NJ Middle School is Debating Whether Short-shorts, Spaghetti Straps, Etc are OK
By Sofia Pasqua
It was hard for Valentina Altman not to feel like there was a double standard when one of the boys in her class at Bridgewater-Raritan Middle School got to play soccer shirtless during gym class without consequences last spring. The day before, she was sent to the nurse’s office to change into something school officials considered more suitable than her spaghetti-strap top.
“It makes me feel, like, ‘Oh, this is what being a young girl means in America; it’s what you wear,'” Altman said.
That reprimand happened in 2019, two years before the Bridgewater-Raritan School District’s Diversity and Inclusion Committee board began reconsidering the dress code that some students complained wasn’t fair.
Bridgewater-Raritan Middle School’s conversation and upcoming action on the issue of what kids should and shouldn’t wear at school coincides with the fact that Change.org hosting more than 400 open petitions, created mainly by students, on individual school dress codes.
Currently, at that middle school, shoulder straps on female attire to be at least as wide as a girl’s two fingers; shorts cannot be more than five inches above the knee; tops cropped short enough to reveal belly flesh are banned. To reform the code, teachers Jennifer Edge and Kristia Greenberg, who lead the diversion and inclusion committee’s effort to revise the dress code are listening to and meeting with students and parents.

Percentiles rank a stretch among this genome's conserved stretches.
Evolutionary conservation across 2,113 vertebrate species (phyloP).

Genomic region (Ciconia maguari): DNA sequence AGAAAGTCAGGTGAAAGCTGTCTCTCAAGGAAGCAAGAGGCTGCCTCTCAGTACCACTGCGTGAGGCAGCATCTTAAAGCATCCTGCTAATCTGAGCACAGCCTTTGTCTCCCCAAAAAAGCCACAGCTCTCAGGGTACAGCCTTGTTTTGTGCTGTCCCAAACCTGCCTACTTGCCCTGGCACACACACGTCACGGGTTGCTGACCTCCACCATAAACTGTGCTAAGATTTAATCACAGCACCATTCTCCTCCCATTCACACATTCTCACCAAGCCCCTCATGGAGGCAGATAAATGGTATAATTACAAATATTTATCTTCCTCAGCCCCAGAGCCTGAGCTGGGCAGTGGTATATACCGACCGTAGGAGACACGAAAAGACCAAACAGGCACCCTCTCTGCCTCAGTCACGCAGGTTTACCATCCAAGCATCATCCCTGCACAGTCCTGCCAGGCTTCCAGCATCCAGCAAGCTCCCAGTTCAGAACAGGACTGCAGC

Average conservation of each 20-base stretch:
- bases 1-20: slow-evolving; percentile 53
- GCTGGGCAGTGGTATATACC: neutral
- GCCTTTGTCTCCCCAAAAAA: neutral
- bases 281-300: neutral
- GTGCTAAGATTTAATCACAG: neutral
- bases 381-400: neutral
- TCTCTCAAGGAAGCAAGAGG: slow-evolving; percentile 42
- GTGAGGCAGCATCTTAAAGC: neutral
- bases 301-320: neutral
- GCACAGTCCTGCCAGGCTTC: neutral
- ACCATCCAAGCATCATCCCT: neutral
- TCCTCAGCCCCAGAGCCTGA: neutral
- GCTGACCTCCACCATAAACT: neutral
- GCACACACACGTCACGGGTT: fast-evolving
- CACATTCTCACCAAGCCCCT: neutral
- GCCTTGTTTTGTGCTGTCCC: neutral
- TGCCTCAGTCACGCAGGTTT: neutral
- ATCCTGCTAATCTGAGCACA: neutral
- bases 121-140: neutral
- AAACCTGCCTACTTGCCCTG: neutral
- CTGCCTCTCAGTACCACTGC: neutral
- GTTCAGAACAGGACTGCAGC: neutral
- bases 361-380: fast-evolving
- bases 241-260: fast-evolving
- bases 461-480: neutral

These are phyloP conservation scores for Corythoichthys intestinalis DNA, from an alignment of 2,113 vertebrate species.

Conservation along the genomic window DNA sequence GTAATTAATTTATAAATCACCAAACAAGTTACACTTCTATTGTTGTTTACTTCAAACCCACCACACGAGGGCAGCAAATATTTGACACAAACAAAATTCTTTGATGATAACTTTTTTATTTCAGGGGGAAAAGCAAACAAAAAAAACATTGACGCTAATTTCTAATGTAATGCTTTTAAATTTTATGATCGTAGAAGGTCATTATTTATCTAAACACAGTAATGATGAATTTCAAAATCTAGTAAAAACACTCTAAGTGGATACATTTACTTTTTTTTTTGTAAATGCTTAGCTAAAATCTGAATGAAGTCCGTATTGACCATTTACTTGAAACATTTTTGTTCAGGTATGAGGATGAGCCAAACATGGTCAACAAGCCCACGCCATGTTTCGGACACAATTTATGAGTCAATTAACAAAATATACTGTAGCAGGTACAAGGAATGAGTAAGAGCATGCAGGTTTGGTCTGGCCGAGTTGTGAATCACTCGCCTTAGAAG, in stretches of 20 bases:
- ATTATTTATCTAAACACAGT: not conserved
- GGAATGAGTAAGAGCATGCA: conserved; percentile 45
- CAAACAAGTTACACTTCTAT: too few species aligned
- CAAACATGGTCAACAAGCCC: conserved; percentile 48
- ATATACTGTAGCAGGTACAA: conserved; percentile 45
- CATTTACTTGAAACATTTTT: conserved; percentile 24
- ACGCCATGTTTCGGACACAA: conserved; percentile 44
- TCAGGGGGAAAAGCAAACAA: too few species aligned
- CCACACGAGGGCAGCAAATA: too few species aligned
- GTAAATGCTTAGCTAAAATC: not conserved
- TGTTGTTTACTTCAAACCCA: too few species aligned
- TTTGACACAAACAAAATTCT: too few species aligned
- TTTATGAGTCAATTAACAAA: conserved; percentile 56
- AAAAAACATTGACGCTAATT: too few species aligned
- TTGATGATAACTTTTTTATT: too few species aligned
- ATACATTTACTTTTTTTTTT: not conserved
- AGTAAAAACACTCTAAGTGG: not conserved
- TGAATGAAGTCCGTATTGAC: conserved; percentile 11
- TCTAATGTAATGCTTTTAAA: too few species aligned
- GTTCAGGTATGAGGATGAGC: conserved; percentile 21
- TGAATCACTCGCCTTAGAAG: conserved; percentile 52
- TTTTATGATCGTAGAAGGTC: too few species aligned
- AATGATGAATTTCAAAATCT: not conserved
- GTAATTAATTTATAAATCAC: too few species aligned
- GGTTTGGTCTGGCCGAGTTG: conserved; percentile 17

Marie Trevino, one of those parents, said she is excited about the committee’s work and is looking forward to sharing her opinion. She said she has observed the effect of that dress code on her own middle-school daughter.
Trevino crossed her legs and cleared her throat, then, said, b”This is a very fragile time for these girls, for my girl. They need to feel good about themselves, and adding on a dress code makes it even more difficult.”
While some students, including middle-schooler Altman, are passionate about reforming the dress code, other students could care less. Or, like, Middle-schooler Charlene Cai, their opinions differ from Altman’s. School is a professional setting and the students should dress as such, Cai said.
“… If you don’t dress sexy, you don’t get sexualized,” Cai said, adding that the current dress restrictions are acceptable for people her age.
During the upcoming meetings, participants will be asked to answer questions such as “What is provocative?” and “How do we differentiate between professional dress codes and ones that affect students?”
The teachers who are leading that discussion declined to comment about that subject to The Spectrum.